HNA unit’s lenders seize control of assets as payment deadline missed
April 24 2019 12:36 AM
Pedestrians walk past the HNA Group Co building in Beijing. Lenders to HNA Group’s CWT International seized control of assets in Singapore, China and the US after the unit failed to repay amounts due on its credit facility.

Bloomberg/ Hong Kong

Lenders to HNA Group Co’s CWT International Ltd seized control of assets in Singapore, China and the US after the unit failed to repay amounts due on its credit facility.
Assets that are being taken over include shareholdings of Singapore-based CWT Pte, with investment properties in the US and golf courses in China, according to a statement. Lenders had threatened to take control of the assets unless CWT made payments by 9am on April 17 tied to a HK$1.4bn ($179mn) loan taken out in September.
Operations of CWT Pte are continuing as usual and trading in CWT International shares will remain suspended, according to the statement. HNA Group’s $200mn bond due 2021 was indicated at a record low of 77 cents on the dollar yesterday, according to traders.
That setback for HNA suggests that the Chinese conglomerate is still struggling to cope with its debt after embarking on more than $25bn of asset sales since 2018, unwinding one of the biggest global acquisition binges in the nation’s history. CWT Pte said last week it had redeemed in full its S$100mn ($74mn) 3.9% notes due April 18.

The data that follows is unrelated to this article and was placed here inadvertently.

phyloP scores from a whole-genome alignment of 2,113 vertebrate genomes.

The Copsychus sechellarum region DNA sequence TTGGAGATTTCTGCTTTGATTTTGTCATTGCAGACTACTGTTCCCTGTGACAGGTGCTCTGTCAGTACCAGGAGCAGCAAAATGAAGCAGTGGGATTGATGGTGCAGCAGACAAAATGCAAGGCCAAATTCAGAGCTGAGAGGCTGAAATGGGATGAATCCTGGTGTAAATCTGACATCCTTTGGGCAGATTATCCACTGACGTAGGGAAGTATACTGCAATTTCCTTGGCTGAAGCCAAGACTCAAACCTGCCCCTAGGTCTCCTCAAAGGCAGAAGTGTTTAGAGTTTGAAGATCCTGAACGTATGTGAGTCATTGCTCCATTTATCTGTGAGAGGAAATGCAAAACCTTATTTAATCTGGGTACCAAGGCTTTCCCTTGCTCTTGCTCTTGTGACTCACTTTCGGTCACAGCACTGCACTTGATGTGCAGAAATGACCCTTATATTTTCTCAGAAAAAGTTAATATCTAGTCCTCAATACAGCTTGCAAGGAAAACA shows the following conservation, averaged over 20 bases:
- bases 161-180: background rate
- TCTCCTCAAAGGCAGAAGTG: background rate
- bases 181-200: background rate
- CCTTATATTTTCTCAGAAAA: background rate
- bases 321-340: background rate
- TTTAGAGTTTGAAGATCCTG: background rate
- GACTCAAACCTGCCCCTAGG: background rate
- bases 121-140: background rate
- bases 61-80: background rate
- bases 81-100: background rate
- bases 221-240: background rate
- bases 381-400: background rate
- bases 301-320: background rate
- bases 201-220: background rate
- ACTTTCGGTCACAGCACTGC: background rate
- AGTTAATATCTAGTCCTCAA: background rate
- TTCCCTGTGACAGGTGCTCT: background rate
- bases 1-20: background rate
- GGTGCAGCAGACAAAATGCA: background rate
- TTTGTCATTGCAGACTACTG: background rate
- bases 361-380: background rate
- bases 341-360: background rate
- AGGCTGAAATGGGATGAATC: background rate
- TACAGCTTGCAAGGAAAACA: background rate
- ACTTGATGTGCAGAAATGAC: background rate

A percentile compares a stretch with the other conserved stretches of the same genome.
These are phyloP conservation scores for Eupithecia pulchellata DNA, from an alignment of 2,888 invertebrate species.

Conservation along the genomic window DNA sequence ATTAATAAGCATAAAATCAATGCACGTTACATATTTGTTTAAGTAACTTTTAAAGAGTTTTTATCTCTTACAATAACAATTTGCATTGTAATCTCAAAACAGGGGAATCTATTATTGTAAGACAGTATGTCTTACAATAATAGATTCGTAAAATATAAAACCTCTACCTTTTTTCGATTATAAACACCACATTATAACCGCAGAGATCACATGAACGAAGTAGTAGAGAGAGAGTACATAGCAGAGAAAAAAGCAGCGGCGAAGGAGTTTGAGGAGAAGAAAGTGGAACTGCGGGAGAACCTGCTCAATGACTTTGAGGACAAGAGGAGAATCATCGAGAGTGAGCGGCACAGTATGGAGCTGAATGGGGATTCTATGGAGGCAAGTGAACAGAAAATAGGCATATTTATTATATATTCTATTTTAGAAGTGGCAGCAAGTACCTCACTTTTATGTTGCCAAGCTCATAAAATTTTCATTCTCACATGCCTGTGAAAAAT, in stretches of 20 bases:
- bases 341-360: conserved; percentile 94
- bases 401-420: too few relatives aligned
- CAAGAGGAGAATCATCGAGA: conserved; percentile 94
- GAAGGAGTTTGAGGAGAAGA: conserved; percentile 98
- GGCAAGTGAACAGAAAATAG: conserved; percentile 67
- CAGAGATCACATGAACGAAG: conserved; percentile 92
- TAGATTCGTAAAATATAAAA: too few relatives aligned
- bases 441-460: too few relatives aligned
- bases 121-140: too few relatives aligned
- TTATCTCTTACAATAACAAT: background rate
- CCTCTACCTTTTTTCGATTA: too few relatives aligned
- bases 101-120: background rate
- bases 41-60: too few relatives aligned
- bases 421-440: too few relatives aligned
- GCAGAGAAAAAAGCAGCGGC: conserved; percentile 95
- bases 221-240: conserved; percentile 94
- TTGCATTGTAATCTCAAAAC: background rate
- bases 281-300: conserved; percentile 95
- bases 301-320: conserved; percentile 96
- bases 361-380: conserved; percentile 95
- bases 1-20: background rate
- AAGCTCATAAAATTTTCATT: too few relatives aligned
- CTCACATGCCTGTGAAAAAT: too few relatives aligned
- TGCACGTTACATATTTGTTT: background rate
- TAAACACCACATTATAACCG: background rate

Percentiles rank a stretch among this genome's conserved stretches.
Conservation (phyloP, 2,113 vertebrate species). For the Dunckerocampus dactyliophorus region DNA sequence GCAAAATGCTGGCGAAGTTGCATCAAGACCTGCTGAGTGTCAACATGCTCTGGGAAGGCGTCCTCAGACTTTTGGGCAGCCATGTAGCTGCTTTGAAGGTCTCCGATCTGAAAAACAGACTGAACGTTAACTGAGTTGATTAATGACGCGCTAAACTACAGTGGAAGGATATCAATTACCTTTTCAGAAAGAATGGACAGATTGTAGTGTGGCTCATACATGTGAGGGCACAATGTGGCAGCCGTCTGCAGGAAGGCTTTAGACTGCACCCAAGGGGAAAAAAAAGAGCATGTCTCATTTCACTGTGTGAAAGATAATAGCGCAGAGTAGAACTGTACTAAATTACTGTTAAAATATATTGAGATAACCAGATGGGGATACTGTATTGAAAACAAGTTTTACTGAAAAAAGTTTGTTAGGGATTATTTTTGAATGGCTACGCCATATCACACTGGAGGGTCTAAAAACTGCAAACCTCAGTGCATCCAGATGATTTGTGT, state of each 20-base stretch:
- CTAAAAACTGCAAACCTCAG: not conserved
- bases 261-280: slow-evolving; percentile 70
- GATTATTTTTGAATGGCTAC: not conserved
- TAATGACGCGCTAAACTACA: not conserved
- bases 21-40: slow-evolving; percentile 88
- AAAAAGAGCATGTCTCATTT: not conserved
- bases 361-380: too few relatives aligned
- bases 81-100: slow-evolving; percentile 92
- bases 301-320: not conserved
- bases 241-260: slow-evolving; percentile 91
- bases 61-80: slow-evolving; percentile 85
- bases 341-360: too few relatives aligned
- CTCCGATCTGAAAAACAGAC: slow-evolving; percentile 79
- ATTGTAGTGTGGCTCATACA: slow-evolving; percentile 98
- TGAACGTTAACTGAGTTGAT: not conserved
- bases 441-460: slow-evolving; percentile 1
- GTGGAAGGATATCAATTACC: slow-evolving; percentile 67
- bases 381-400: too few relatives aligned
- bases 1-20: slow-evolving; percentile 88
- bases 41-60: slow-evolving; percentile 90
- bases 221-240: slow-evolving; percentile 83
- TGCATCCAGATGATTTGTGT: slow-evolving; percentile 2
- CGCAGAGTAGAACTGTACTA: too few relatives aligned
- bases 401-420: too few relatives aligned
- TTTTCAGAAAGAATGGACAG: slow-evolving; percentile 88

Chinese companies including HNA, Anbang Insurance Group Co and Dalian Wanda Group Co have been unloading assets in recent years after attracting government scrutiny because of the financial risks associated with their debt-fuelled expansions. HNA’s asset sales alone have exceeded $20bn since 2018, while the founder of Anbang – a firm temporarily seized by the government last year – is now serving jail time.
Besides the crackdown on the big conglomerates, China’s capital controls are limiting individuals’ spending on global real estate as the government tries to guard against any large and destabilising exodus of cash from the economy.
Parties tied to HNA recently sold a site with two historical homes in Hong Kong’s prestigious Peak area at a loss for HK$550mn ($70mn), the Hong Kong Economic Times reported earlier this month, citing unidentified people.
US Sales HNA has also been shedding assets in the US. In January, the conglomerate sold 850 Third Ave., a midtown Manhattan office building near Trump Tower, in a $422mn transaction that resulted in a loss for HNA. Separately, it has been searching for a buyer for its stake in neighbouring 245 Park Ave., a skyscraper it bought in 2017 for a near-record $2.21bn. SL Green Realty Corp said late last year that it would take over operations of that property.
Last year, HNA agreed to sell office towers in Minneapolis and San Francisco and the global hotel chain Radisson. It also disposed of its stakes in Hilton Worldwide Holdings Inc and two Hilton spinoffs.
Bloomberg reported in November that HNA was marketing more than $40bn of domestic and international holdings, including more than 90 assets in China, the US and UK. Among the priciest assets on the list were 245 Park Ave., Hainan’s Pearl Island, valued at 21.1bn yuan ($3bn), and Shanghai’s HNA Plaza, valued at 4.92bn yuan.

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